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Pin the top raw edges of your pants, and run that edge through a serger if you have it.  If not, you can zig zag stitch.

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Nice and neat!

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Now, fold your top edge over about 3/4″.  Using 2 pins, leave a 2″ space in the back of the pants to thread elastic.

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Topstitch all the way along the folded edge (i’m using an edgestich foot- love it!) as close to the edge as possible.  Then, Stitch along the serged edge to form the casing… just remember not to stitch where you have your 2 pins!

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Measure your kiddo’s waist, add about an inch and cut.  Coco’s measurement is 17″…

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Slip a safety pin through one end, and thread the elastic (mine is 1/2″) on through your casing….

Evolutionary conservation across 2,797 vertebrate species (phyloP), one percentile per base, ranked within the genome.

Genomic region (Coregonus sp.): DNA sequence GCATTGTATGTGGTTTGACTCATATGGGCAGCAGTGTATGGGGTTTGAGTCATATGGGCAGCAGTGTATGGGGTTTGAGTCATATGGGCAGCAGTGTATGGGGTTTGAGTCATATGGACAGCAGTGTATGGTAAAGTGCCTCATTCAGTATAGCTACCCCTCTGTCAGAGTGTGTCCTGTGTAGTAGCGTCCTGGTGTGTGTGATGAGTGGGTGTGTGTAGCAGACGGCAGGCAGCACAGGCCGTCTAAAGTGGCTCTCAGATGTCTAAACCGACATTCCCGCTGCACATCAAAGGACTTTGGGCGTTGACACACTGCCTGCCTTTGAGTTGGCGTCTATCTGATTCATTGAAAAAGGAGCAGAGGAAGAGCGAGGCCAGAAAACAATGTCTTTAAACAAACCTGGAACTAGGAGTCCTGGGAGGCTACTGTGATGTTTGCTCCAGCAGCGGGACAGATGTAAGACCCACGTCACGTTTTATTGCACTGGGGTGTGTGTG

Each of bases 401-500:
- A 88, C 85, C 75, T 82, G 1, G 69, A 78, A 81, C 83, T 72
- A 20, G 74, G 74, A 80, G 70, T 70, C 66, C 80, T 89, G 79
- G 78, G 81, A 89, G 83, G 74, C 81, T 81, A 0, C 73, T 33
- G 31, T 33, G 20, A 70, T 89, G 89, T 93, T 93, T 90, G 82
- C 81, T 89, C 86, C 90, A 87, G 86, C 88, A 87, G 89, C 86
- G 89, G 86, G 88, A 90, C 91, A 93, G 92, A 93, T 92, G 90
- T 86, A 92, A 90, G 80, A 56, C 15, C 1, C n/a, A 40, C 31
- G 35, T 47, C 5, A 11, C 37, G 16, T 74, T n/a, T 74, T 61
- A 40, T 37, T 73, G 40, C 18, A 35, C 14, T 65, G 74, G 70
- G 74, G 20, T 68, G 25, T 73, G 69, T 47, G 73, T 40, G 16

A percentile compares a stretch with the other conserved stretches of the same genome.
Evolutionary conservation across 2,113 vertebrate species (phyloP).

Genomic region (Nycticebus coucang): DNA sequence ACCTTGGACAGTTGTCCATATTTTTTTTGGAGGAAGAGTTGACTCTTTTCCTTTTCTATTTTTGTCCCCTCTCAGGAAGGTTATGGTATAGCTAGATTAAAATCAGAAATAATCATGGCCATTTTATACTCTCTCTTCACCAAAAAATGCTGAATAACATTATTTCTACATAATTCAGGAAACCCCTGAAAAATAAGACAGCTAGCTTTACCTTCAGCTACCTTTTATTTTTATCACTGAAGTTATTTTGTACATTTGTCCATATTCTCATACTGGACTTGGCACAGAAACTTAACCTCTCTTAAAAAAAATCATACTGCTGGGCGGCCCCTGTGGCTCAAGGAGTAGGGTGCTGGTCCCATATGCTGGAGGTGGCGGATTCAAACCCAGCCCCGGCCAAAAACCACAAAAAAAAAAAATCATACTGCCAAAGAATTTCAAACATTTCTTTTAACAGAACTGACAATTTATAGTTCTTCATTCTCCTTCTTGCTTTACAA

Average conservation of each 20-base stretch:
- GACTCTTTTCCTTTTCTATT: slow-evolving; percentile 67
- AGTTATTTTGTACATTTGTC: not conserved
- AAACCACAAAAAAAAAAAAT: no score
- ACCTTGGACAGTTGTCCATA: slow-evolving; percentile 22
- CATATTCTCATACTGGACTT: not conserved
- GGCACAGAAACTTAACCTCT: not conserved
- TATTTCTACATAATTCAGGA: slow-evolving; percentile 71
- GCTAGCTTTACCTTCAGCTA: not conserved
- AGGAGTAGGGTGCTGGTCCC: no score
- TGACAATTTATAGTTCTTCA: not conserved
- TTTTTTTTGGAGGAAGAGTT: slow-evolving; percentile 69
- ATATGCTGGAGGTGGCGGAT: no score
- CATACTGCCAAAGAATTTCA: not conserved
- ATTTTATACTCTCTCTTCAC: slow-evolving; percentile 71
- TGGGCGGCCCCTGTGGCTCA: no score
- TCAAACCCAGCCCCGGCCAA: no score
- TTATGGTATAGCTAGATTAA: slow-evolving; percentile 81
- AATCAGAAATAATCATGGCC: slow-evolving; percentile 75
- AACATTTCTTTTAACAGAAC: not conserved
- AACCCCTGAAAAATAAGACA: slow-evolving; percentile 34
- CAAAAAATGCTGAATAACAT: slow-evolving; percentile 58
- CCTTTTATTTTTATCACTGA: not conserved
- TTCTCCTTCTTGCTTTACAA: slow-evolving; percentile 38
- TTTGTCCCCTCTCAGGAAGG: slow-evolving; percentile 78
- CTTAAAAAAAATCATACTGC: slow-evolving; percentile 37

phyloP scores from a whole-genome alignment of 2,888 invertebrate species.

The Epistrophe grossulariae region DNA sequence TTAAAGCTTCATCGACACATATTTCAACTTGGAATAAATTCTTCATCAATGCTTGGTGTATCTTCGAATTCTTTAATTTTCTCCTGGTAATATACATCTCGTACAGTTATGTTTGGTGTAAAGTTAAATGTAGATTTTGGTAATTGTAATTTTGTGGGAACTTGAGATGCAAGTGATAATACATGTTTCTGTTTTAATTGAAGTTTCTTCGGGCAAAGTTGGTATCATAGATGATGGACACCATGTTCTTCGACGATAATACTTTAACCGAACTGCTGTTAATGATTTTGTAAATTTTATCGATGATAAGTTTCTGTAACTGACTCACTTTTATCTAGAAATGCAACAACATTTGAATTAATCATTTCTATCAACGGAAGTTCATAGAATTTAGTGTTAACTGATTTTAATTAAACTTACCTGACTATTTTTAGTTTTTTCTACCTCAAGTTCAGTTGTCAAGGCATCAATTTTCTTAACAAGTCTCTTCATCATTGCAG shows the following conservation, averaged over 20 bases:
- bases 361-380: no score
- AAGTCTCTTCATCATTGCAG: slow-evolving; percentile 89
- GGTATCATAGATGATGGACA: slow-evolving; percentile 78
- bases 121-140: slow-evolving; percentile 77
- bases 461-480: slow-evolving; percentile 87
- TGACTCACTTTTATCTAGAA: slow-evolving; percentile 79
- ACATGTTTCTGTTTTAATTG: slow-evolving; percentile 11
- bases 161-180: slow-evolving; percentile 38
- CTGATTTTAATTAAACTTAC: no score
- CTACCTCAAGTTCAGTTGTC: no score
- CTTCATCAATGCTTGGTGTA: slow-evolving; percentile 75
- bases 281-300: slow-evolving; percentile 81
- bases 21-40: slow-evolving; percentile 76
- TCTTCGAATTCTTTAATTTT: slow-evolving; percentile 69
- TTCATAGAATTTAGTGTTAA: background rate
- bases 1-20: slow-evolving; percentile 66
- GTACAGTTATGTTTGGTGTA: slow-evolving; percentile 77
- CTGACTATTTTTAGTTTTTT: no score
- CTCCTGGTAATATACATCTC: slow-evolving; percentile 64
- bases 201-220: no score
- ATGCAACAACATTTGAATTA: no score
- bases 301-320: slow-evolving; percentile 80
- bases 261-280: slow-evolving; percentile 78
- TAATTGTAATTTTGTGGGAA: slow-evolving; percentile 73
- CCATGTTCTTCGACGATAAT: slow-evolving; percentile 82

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Once you get all the way around, bring the two ends together about an inch, and zig zag stitch to hold them together.

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Pin a piece of folded ribbon into the opening at the back, and stitch then stitch it closed.

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Now to hem!  Fold your outer pants to the inside and press (I folded up 1 1/2″). (**you may need to trim up your bottom raw edges first before you fold them under to hem, sometimes they can get a little wonky after sewing the pants together….)

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Then, fold your lining up the same amount and press.

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It should look like this: